When preparing an IPO, you might want to keep your company or plan a dual-track IPO process with a possible M&A and exit. In any case, you need to provide multiple external parties (auditors, underwriters, potential investors, etc.) with secure, transparent, and controllable access to your company’s financial IPO data. This is where tools like virtual data rooms come in handy. Continue reading to discover everything you need to know about using virtual data rooms for IPO.

ipo preparation

The state of IPOs today

Back in 2018, Fred Wilson, partner at the Union Square Ventures VC firm, predicted in a Barron’s article that “a pipeline of strong, mature and increasingly profitable” companies will go public quite soon, ending several years of silence in the IPO field and paving the road for the comeback of tech company IPOs. 

Uber, Dropbox, Pinterest, and Airbnb were mentioned as potential candidates. As we know, Uber’s IPO flopped back in 2019, but the company has been rising since then. Others on this list performed much better. As the pandemic starts to recede, the tech industry remains one of many where exciting IPO prospects are emerging. 

Thus, Wilson’s forecast seems to be coming true, and if you are a tech startup in an emerging market, your prospects of making a successful exit are pretty high today — assuming that you use the right software IPO tools and do everything correctly from the get-go. Here is what you need to keep in mind.

What is an IPO?

As you well know, IPO stands for Initial Public Offering or the first issuance of a company’s shares to the public — institutional and retail investors. An IPO preparation usually involves the help of underwriters — one or more investment banks that help prepare all the necessary documentation to get the stock listed on one or more stock exchanges.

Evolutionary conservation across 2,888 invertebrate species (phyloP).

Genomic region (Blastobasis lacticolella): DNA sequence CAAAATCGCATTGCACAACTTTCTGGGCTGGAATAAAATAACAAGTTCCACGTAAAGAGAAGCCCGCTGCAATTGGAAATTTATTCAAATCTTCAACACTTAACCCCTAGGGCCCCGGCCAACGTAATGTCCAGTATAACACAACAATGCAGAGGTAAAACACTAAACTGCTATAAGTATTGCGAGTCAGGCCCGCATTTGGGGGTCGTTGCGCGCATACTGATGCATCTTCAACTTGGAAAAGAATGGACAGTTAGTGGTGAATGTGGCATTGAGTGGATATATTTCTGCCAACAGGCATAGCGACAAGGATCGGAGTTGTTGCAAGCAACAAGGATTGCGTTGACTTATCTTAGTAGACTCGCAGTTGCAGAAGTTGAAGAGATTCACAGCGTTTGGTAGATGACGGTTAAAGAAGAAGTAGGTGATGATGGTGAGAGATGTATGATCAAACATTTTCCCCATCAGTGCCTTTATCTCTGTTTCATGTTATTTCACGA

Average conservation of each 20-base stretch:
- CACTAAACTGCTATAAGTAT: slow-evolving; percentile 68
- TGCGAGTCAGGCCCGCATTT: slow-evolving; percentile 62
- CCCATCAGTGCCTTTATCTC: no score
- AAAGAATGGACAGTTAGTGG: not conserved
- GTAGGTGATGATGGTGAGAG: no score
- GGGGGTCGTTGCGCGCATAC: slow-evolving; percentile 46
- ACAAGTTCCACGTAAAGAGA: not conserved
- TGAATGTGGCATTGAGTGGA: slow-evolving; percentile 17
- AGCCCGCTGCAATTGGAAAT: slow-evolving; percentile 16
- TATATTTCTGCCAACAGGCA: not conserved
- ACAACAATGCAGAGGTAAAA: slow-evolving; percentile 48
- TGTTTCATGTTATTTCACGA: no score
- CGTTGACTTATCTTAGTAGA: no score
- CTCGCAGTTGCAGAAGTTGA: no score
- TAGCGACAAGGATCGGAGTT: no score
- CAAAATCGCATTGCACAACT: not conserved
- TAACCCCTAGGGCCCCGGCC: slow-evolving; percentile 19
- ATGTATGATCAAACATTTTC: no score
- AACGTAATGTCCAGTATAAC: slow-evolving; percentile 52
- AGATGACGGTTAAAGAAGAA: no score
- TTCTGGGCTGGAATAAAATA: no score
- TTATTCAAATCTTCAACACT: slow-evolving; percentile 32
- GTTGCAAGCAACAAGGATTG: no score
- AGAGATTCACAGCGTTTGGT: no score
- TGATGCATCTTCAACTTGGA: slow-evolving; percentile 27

This means that many people have to look through your company’s most confidential data — its financial reports, growth forecasts, expense reports, etc. However, this data needs to be protected from being copied, as disclosing some details before going public can lead to diminished interest and an unsuccessful IPO. 

This protection is exactly what virtual data rooms ensure. 

How to prepare for an IPO with the help of data rooms

If you’re going to prepare a roadshow for an IPO using data rooms, here’s an approximate workflow:

  1. Collect and centrally store all of your reports from the start. This will help down the line.
  2. When preparing for an underwriters’ audit before the IPO, discuss with the stakeholders whether you want to keep the company or make an exit. Data rooms support the dual-track IPO process perfectly since you can evaluate the feasibility of every outcome based on the analytics and make the final decision closer to the end.
  3. Create different roles and assign access rights and privileges based on each person’s responsibilities. For example, your team members must be able to update documents, while underwriters and potential investors can only view them, and so on.